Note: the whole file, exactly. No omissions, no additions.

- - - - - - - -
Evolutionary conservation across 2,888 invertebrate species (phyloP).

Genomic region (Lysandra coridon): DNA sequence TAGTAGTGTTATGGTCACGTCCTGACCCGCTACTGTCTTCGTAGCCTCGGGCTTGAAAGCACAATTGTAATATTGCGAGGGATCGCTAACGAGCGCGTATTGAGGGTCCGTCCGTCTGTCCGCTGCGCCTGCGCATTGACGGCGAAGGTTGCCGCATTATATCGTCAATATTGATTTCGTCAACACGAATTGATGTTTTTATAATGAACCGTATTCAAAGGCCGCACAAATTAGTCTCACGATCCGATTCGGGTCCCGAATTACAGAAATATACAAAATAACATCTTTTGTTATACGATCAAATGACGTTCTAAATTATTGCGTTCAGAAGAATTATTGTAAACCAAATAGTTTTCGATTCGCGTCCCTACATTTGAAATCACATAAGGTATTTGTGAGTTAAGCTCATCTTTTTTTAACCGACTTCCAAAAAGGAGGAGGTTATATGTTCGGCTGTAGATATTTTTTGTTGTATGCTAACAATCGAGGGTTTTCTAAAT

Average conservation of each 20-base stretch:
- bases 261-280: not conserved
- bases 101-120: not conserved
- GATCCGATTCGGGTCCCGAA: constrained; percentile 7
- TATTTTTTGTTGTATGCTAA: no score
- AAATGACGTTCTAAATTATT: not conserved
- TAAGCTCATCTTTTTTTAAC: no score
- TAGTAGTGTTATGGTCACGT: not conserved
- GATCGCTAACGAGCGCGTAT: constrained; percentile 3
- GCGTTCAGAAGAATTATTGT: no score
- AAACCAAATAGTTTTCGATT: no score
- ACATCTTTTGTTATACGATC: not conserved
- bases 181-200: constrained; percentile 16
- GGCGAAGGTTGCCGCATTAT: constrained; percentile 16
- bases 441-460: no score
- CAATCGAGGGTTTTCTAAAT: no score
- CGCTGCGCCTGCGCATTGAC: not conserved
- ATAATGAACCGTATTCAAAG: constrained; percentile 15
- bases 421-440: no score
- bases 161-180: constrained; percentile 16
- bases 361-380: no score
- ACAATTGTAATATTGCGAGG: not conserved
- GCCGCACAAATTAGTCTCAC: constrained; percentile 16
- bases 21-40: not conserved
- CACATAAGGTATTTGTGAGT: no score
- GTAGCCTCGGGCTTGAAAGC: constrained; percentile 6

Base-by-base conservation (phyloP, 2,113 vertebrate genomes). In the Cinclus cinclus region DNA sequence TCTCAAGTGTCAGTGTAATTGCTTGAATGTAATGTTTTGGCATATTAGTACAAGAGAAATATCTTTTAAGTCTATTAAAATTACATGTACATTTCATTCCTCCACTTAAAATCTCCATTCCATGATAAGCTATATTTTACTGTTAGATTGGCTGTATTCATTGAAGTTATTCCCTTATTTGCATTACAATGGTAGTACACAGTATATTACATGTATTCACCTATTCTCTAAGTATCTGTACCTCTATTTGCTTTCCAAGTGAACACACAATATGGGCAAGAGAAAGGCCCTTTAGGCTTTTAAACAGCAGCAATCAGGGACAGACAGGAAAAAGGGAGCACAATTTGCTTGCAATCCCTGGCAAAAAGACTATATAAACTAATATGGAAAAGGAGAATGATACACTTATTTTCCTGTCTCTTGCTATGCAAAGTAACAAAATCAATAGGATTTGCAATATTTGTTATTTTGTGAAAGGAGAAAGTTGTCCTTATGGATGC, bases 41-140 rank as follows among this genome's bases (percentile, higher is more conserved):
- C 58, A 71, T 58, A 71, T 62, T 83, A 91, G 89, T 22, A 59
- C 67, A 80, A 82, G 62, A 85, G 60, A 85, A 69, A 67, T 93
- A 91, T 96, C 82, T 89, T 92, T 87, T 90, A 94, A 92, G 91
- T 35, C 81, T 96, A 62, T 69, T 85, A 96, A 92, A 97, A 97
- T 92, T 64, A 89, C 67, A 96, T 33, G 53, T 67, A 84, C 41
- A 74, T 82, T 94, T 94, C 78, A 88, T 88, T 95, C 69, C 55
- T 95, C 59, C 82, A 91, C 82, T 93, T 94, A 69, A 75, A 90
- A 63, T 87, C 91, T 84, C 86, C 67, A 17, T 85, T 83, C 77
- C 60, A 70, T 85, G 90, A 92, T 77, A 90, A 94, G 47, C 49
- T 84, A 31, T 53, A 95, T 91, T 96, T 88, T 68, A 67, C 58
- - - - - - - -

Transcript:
Evolutionary conservation across 2,888 invertebrate species (phyloP).

Genomic region (Lysandra coridon): DNA sequence TAGTAGTGTTATGGTCACGTCCTGACCCGCTACTGTCTTCGTAGCCTCGGGCTTGAAAGCACAATTGTAATATTGCGAGGGATCGCTAACGAGCGCGTATTGAGGGTCCGTCCGTCTGTCCGCTGCGCCTGCGCATTGACGGCGAAGGTTGCCGCATTATATCGTCAATATTGATTTCGTCAACACGAATTGATGTTTTTATAATGAACCGTATTCAAAGGCCGCACAAATTAGTCTCACGATCCGATTCGGGTCCCGAATTACAGAAATATACAAAATAACATCTTTTGTTATACGATCAAATGACGTTCTAAATTATTGCGTTCAGAAGAATTATTGTAAACCAAATAGTTTTCGATTCGCGTCCCTACATTTGAAATCACATAAGGTATTTGTGAGTTAAGCTCATCTTTTTTTAACCGACTTCCAAAAAGGAGGAGGTTATATGTTCGGCTGTAGATATTTTTTGTTGTATGCTAACAATCGAGGGTTTTCTAAAT

Average conservation of each 20-base stretch:
- bases 261-280: not conserved
- bases 101-120: not conserved
- GATCCGATTCGGGTCCCGAA: constrained; percentile 7
- TATTTTTTGTTGTATGCTAA: no score
- AAATGACGTTCTAAATTATT: not conserved
- TAAGCTCATCTTTTTTTAAC: no score
- TAGTAGTGTTATGGTCACGT: not conserved
- GATCGCTAACGAGCGCGTAT: constrained; percentile 3
- GCGTTCAGAAGAATTATTGT: no score
- AAACCAAATAGTTTTCGATT: no score
- ACATCTTTTGTTATACGATC: not conserved
- bases 181-200: constrained; percentile 16
- GGCGAAGGTTGCCGCATTAT: constrained; percentile 16
- bases 441-460: no score
- CAATCGAGGGTTTTCTAAAT: no score
- CGCTGCGCCTGCGCATTGAC: not conserved
- ATAATGAACCGTATTCAAAG: constrained; percentile 15
- bases 421-440: no score
- bases 161-180: constrained; percentile 16
- bases 361-380: no score
- ACAATTGTAATATTGCGAGG: not conserved
- GCCGCACAAATTAGTCTCAC: constrained; percentile 16
- bases 21-40: not conserved
- CACATAAGGTATTTGTGAGT: no score
- GTAGCCTCGGGCTTGAAAGC: constrained; percentile 6

Base-by-base conservation (phyloP, 2,113 vertebrate genomes). In the Cinclus cinclus region DNA sequence TCTCAAGTGTCAGTGTAATTGCTTGAATGTAATGTTTTGGCATATTAGTACAAGAGAAATATCTTTTAAGTCTATTAAAATTACATGTACATTTCATTCCTCCACTTAAAATCTCCATTCCATGATAAGCTATATTTTACTGTTAGATTGGCTGTATTCATTGAAGTTATTCCCTTATTTGCATTACAATGGTAGTACACAGTATATTACATGTATTCACCTATTCTCTAAGTATCTGTACCTCTATTTGCTTTCCAAGTGAACACACAATATGGGCAAGAGAAAGGCCCTTTAGGCTTTTAAACAGCAGCAATCAGGGACAGACAGGAAAAAGGGAGCACAATTTGCTTGCAATCCCTGGCAAAAAGACTATATAAACTAATATGGAAAAGGAGAATGATACACTTATTTTCCTGTCTCTTGCTATGCAAAGTAACAAAATCAATAGGATTTGCAATATTTGTTATTTTGTGAAAGGAGAAAGTTGTCCTTATGGATGC, bases 41-140 rank as follows among this genome's bases (percentile, higher is more conserved):
- C 58, A 71, T 58, A 71, T 62, T 83, A 91, G 89, T 22, A 59
- C 67, A 80, A 82, G 62, A 85, G 60, A 85, A 69, A 67, T 93
- A 91, T 96, C 82, T 89, T 92, T 87, T 90, A 94, A 92, G 91
- T 35, C 81, T 96, A 62, T 69, T 85, A 96, A 92, A 97, A 97
- T 92, T 64, A 89, C 67, A 96, T 33, G 53, T 67, A 84, C 41
- A 74, T 82, T 94, T 94, C 78, A 88, T 88, T 95, C 69, C 55
- T 95, C 59, C 82, A 91, C 82, T 93, T 94, A 69, A 75, A 90
- A 63, T 87, C 91, T 84, C 86, C 67, A 17, T 85, T 83, C 77
- C 60, A 70, T 85, G 90, A 92, T 77, A 90, A 94, G 47, C 49
- T 84, A 31, T 53, A 95, T 91, T 96, T 88, T 68, A 67, C 58